As the main driving mechanism of hybrid robots, the parallel mechanism is a nonlinear timevarying system, because the load inertia of actuated joints changes with the robot configuration. In view of the impact of this variation on the robot design and control performance, lots of researches have been carried out on dynamic performance analysis^{4}, motor selection^{5}, control strategy^{6}, and controller parameter tuning^{7}. In terms of dynamic performance analysis, the local and global inertia indices were proposed to evaluate the dynamic performance and analyse the coupling characteristics between joints for guiding the optimal design^{8,9,10,11}. The inertia matrix was established for the decoupling control^{12} and servo motor selection^{5,13}. It can be seen that the accurate knowledge of the variation of the load inertia is of great significance in analyzing the design performance and control of the robot. Inertia identification divides roughly into two categories: modelbased methods and datadriven methods. In modelbased methods, the dynamics model is established first to calculate the joint driving torque^{14}, and then the least square method^{15}, the Kalman filtering method^{16} or particle filtering method^{17} is employed to identify parameters. The effectiveness of inertia in design or control is highly dependent upon the degree of dynamic complexity and practical accuracy of the parameter identification^{18}. In datadriven methods, neural networks^{19}, genetic algorithm^{20}, or extended Kalman filter^{21} can be used to replace the dynamic model in constructing input–output relationships for parameter identification. A large amount of data support and complex fitting algorithms are required to ensure the identification accuracy though the heavy workload of math modeling is avoided. Unlike the offline identification methods mentioned above, the online identification methods calculate inertia parameters by using the input and output data of the system in realtime, and update the control model by using these calculation results to improve control quality^{22,23}. This idea is suitable for robots with dynamic characteristics, but it requires minimizing the complexity of the algorithm to meet the computational capacity limitations of motion controllers in limited memory space^{24}.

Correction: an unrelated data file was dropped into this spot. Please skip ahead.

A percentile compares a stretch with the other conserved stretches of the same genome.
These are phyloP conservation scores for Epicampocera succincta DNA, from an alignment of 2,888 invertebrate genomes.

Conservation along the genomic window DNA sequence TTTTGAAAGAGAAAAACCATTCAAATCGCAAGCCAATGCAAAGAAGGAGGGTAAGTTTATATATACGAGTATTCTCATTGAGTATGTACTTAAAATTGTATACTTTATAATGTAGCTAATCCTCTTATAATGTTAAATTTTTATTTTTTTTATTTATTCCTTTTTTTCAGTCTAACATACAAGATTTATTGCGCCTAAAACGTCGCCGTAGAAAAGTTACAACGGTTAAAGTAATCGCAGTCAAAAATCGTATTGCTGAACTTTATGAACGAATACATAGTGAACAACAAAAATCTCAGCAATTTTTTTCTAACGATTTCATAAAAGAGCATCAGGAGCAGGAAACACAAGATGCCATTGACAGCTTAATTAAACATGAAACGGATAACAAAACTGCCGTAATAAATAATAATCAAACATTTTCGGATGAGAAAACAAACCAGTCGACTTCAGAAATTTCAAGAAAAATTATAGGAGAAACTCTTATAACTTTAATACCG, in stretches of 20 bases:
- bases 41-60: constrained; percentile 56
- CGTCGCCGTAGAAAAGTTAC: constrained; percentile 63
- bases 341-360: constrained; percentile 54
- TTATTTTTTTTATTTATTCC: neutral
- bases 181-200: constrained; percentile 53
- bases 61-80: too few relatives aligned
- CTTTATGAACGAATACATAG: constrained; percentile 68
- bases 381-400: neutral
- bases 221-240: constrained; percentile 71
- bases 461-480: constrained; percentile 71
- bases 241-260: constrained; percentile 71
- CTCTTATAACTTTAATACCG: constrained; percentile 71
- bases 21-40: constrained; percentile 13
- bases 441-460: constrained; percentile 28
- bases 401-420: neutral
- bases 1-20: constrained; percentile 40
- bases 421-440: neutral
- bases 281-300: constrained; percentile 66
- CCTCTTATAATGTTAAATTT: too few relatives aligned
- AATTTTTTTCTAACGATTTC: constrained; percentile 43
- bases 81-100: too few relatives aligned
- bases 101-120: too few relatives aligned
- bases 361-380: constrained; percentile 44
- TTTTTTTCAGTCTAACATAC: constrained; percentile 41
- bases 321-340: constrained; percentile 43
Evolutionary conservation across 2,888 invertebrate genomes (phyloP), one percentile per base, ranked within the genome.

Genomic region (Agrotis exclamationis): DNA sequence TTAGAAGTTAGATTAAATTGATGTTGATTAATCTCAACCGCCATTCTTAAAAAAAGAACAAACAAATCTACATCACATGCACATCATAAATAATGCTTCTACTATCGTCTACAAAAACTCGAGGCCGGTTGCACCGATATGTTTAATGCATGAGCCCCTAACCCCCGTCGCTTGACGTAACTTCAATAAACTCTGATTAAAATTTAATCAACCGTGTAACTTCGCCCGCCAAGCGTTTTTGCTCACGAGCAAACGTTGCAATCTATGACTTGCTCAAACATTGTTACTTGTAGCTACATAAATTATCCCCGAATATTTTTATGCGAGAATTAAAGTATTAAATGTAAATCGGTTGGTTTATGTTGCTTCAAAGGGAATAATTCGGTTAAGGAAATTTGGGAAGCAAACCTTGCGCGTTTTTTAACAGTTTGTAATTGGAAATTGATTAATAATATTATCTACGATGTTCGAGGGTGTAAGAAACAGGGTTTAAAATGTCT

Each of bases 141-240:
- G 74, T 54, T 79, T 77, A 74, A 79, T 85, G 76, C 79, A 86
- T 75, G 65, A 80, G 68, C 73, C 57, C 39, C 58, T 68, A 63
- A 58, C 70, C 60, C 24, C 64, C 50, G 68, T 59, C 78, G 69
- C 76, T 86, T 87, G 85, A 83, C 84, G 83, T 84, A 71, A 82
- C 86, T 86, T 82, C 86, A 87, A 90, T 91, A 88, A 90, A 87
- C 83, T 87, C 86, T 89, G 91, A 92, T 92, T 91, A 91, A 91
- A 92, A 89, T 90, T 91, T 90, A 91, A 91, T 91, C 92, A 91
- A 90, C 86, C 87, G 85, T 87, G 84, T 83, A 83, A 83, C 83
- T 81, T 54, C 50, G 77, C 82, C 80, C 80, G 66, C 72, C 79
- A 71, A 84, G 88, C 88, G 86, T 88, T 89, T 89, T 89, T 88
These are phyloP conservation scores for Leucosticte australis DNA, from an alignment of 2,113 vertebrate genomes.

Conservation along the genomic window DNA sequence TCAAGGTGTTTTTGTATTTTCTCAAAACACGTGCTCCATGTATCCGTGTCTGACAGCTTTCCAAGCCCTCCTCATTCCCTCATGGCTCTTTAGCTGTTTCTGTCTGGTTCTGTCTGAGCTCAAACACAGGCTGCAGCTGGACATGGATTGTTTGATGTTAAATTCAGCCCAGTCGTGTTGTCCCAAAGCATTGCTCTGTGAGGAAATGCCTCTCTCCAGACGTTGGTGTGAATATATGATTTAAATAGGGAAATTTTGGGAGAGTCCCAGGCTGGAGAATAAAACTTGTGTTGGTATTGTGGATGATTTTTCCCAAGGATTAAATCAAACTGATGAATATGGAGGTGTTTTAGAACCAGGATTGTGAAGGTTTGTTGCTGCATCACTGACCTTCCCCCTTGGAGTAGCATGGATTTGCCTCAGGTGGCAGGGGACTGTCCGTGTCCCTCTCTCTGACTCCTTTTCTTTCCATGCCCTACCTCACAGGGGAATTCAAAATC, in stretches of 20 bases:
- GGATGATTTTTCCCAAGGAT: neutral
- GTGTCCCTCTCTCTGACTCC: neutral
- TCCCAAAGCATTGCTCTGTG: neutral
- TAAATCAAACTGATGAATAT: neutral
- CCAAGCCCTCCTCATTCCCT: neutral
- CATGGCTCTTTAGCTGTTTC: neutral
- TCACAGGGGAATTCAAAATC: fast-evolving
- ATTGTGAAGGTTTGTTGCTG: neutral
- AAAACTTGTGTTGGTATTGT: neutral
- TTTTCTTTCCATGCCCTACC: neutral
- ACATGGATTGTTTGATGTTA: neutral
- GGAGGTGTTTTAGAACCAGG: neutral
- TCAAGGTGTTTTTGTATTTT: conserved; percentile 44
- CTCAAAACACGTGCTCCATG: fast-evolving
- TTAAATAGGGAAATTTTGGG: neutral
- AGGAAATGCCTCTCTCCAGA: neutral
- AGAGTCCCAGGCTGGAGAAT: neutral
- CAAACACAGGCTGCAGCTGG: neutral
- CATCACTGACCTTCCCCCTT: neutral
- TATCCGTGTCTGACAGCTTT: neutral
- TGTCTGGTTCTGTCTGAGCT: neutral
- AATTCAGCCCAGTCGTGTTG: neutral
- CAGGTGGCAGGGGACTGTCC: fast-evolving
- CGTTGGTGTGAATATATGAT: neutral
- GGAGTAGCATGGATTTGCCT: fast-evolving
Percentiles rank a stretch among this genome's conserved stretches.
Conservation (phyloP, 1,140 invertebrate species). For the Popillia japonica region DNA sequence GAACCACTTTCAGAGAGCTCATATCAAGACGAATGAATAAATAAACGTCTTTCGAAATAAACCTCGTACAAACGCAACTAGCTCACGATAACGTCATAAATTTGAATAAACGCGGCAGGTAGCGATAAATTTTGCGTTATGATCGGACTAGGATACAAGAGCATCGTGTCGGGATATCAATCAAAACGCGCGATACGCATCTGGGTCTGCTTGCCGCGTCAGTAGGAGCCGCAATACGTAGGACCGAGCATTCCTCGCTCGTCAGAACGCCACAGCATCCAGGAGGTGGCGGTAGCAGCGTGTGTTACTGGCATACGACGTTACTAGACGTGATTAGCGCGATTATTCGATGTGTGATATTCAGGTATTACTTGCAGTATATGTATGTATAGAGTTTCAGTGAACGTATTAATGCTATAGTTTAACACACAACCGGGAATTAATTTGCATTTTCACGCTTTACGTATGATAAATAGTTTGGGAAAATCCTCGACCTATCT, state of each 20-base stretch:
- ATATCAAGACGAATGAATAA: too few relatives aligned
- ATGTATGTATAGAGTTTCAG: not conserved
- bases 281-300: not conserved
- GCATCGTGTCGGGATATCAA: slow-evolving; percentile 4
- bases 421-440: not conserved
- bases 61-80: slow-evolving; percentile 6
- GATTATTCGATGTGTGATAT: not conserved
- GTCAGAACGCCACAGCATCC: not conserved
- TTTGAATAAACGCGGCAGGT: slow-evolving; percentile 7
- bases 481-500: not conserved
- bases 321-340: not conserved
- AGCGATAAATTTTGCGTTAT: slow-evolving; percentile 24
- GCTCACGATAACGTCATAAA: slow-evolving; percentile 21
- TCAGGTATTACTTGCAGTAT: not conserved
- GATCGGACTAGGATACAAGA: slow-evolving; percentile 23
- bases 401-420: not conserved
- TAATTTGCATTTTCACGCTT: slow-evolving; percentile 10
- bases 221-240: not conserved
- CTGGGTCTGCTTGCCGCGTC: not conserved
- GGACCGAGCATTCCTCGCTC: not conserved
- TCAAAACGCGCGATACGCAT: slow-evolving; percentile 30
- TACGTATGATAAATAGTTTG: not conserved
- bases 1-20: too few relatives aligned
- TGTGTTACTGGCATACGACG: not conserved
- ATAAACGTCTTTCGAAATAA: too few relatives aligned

Currently, the commonly used online process for inertia estimation is implemented in three steps: (1) Establish the rigid body dynamic model. (2) Measure the dynamic parameters of the virtual prototype or identify those by the physical prototype experiments. (3) Calculate each element of the inertia matrix based on the dynamic model. However, this method needs to establish a complex dynamic model and identify many dynamic parameters by experiments to improve the calculation accuracy. The inertia matrix is obtained through the calculation of the Jacobian matrix and the inertia parameters of the components. This process involves a large number of complex matrix and vector operations. The algorithm complexity increases the realtime computational burden of the motion controller, leading to difficulties and costs in the application of the robot control system. Therefore, it is a valuable attempt to construct a simple algorithm that can calculate the inertia value in the whole workspace by only using the inertia information at a limited number of configurations, which can quickly estimate the load inertia of each actuated joint of the robot at any configuration, or other control variables affected by the inertia (PID controller parameters, acceleration feedforward parameters, friction compensation amplitude, etc.).